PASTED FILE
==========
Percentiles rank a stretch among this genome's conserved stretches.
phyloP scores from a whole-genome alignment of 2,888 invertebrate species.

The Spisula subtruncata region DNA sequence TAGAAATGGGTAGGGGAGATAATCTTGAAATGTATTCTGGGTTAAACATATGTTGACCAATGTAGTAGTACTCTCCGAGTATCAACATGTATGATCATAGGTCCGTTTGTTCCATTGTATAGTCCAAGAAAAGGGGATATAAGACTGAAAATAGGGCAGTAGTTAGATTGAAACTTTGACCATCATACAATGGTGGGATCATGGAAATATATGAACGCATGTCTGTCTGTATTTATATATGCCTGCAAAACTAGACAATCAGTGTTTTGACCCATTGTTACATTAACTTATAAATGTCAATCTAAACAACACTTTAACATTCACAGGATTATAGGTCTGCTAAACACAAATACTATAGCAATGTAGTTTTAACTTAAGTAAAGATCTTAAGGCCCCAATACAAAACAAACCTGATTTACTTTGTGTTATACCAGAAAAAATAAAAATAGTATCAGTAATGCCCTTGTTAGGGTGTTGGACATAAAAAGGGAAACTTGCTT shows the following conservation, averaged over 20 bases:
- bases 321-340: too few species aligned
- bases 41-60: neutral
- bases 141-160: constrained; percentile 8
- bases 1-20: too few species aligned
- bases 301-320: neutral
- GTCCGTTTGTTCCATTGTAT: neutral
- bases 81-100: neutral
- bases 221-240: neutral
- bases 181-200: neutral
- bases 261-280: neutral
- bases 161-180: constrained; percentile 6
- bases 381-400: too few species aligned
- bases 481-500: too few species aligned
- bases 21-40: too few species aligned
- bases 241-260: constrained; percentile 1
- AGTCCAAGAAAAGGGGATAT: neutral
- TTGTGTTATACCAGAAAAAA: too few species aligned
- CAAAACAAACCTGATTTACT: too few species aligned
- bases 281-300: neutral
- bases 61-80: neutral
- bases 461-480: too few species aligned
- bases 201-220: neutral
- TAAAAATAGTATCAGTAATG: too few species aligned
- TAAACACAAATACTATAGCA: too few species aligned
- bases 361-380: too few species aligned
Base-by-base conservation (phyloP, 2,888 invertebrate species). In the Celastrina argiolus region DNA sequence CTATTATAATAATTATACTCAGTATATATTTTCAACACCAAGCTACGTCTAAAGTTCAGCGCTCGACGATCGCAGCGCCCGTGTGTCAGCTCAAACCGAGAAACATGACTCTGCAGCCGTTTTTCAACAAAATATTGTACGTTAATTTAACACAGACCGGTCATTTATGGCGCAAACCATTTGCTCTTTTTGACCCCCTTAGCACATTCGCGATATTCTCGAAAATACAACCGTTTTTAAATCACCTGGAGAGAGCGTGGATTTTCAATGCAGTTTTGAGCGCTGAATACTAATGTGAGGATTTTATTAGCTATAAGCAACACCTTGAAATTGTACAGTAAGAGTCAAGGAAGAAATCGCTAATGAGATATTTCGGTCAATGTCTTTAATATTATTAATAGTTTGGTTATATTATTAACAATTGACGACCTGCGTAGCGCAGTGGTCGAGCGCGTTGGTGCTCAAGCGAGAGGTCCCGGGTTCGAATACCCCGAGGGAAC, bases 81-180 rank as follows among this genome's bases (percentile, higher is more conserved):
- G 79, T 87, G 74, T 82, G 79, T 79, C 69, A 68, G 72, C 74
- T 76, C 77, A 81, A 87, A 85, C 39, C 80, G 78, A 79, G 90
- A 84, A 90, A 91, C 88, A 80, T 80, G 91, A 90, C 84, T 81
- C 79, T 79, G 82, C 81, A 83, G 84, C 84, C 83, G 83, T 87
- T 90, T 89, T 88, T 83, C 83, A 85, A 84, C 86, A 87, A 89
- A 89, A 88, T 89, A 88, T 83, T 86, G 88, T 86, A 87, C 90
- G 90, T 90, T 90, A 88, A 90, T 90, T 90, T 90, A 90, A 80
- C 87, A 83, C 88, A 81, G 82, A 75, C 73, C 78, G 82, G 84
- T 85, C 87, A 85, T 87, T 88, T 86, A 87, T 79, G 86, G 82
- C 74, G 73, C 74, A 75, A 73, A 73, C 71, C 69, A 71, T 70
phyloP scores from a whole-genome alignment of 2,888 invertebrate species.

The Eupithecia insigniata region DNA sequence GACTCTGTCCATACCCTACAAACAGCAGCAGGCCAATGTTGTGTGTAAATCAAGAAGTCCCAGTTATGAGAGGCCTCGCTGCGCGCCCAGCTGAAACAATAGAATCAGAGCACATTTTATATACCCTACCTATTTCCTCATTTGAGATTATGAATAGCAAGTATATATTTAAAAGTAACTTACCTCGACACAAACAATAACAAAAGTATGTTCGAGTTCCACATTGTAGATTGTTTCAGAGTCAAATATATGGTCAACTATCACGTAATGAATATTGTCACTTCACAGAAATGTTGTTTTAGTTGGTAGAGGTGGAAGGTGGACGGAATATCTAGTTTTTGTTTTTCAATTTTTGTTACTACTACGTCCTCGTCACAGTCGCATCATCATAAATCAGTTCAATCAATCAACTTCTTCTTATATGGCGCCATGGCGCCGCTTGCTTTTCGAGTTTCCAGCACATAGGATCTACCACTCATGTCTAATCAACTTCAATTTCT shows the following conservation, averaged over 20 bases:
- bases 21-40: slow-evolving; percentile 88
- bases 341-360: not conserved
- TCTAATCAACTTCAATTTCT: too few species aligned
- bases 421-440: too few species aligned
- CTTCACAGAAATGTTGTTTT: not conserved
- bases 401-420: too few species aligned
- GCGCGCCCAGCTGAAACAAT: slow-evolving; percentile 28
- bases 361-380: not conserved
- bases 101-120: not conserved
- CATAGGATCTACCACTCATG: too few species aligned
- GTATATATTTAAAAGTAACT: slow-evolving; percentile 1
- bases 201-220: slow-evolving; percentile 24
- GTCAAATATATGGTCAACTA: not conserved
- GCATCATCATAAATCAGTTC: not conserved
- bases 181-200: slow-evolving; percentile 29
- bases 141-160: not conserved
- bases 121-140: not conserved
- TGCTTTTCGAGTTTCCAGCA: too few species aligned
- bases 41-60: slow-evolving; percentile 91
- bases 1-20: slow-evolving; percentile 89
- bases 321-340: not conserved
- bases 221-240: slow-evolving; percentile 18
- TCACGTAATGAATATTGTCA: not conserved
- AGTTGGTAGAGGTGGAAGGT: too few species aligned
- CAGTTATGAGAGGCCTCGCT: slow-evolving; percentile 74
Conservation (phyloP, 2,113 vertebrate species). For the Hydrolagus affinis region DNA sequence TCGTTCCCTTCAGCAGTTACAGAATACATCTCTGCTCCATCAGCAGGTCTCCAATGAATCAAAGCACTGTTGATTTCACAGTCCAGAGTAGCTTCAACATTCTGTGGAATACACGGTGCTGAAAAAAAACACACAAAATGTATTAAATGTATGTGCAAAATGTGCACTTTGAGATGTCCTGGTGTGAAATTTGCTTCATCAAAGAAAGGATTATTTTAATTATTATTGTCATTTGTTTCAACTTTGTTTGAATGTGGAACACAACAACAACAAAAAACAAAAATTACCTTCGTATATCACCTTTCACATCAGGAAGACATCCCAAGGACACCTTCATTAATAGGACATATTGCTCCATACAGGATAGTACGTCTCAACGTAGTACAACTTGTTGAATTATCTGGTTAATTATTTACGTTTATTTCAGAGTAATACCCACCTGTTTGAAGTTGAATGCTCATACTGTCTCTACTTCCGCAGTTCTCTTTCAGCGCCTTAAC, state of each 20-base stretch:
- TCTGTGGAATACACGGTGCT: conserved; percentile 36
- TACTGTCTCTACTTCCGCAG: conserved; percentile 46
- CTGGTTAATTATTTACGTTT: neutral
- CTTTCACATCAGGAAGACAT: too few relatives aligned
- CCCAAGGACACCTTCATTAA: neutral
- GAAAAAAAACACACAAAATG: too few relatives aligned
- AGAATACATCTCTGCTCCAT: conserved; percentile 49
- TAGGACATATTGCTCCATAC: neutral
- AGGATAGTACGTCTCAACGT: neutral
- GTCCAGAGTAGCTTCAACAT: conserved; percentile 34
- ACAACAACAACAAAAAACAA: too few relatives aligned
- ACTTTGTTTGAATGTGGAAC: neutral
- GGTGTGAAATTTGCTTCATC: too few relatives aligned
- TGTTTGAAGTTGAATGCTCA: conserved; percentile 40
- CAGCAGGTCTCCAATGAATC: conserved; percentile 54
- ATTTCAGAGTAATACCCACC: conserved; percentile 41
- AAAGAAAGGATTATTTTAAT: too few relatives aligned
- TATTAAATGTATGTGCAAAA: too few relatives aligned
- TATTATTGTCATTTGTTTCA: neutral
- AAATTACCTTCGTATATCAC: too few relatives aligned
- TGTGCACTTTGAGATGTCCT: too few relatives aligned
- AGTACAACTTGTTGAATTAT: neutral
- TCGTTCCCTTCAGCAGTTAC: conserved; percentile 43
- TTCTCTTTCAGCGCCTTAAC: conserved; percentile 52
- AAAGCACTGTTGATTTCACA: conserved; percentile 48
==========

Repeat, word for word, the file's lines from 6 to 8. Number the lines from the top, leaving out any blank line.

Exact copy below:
- bases 141-160: constrained; percentile 8
- bases 1-20: too few species aligned
- bases 301-320: neutral